Sessions are usually between 30 minutes and one hour. An average number of sessions is between 5 and 20 but this depends on what you need. There is more information at the bottom of this page on the recommended number of CBT sessions for different conditions.
Computerised Cognitive Behavioural Therapy (cCBT)
You can do CBT on your computer at home. Research has shown some cCBT programmes have a 50% success rate in treating depression and anxiety, which is similar to antidepressant medication.
NICE recommend that a health or social care professional guides you through cCBT. The NHS also recommend different cCBT courses which you can try.
These include, but are not limited to, the following:
Big White Wall
Big White Wall is an anonymous digital service that supports people experiencing common mental health problems, such as depression and anxiety. They have different self-help programmes that may help you to manage your own mental health. You can find more here.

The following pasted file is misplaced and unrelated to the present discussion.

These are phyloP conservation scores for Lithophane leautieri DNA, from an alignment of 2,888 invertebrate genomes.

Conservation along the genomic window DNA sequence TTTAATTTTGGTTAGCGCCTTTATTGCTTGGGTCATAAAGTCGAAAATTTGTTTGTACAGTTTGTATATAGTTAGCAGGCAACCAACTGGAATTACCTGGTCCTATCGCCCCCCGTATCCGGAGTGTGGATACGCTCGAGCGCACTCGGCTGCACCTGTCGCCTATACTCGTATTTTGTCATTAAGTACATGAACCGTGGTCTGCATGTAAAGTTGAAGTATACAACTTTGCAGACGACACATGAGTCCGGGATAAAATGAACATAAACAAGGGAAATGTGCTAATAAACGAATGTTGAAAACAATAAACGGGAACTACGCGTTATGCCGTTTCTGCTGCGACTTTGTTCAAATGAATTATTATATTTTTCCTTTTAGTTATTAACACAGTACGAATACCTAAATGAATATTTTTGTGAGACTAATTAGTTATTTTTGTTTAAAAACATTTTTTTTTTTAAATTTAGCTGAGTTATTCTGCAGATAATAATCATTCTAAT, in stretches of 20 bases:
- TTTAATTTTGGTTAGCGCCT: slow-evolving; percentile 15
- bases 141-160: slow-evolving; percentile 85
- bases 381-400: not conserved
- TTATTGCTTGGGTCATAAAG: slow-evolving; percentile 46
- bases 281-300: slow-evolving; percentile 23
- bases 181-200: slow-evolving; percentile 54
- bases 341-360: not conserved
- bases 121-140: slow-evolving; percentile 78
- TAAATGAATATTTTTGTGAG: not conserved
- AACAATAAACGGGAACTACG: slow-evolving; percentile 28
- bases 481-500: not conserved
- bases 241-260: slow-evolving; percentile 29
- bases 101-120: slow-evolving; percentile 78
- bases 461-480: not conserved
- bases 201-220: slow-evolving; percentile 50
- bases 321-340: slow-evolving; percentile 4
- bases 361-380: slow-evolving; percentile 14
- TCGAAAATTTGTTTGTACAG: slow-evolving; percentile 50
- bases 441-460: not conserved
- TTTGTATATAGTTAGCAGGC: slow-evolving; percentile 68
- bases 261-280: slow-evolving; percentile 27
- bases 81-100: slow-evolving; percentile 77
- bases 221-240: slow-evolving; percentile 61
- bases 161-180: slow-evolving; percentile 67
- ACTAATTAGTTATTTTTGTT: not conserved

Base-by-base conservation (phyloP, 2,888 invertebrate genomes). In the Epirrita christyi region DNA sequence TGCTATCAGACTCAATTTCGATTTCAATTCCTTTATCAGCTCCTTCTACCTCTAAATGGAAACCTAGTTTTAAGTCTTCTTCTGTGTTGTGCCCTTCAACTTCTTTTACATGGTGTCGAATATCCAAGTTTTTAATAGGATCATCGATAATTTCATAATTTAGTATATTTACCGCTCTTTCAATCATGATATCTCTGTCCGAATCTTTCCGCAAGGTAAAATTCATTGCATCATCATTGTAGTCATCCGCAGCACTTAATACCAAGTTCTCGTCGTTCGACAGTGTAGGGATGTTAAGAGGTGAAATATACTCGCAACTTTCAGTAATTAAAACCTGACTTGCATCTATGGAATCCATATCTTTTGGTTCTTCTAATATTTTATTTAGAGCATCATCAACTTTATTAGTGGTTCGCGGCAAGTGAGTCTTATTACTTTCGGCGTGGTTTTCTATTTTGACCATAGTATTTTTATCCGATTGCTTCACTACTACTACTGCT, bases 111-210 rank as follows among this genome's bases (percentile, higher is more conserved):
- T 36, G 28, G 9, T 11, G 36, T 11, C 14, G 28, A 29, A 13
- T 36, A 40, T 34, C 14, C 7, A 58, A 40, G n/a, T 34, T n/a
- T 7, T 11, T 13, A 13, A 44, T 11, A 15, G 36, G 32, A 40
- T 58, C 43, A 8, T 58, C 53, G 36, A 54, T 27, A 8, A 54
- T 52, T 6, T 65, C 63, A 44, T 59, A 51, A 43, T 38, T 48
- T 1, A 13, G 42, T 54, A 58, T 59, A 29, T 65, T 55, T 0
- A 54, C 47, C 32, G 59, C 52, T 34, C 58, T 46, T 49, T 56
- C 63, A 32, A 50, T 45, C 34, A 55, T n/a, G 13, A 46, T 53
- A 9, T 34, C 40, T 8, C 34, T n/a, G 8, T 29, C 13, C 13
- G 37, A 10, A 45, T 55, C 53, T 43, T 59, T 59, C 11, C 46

SilverCloud is an online course to help people manage stress, anxiety and depression. You work through a series of topics selected by a therapist to address specific needs. The eight-week course is designed to be completed in your own time and at your own pace.
SilverCloud is only available via an NHS referral. Speak to your GP or local mental health services to see if you can free access to this treatment on the NHS.
Psychodynamic therapy focuses on helping you understand how your unconscious and past experiences may determine current behaviour. You are encouraged to talk about your relationships with significant people. These techniques can be used in individual psychotherapy, group psychotherapy, and family therapy.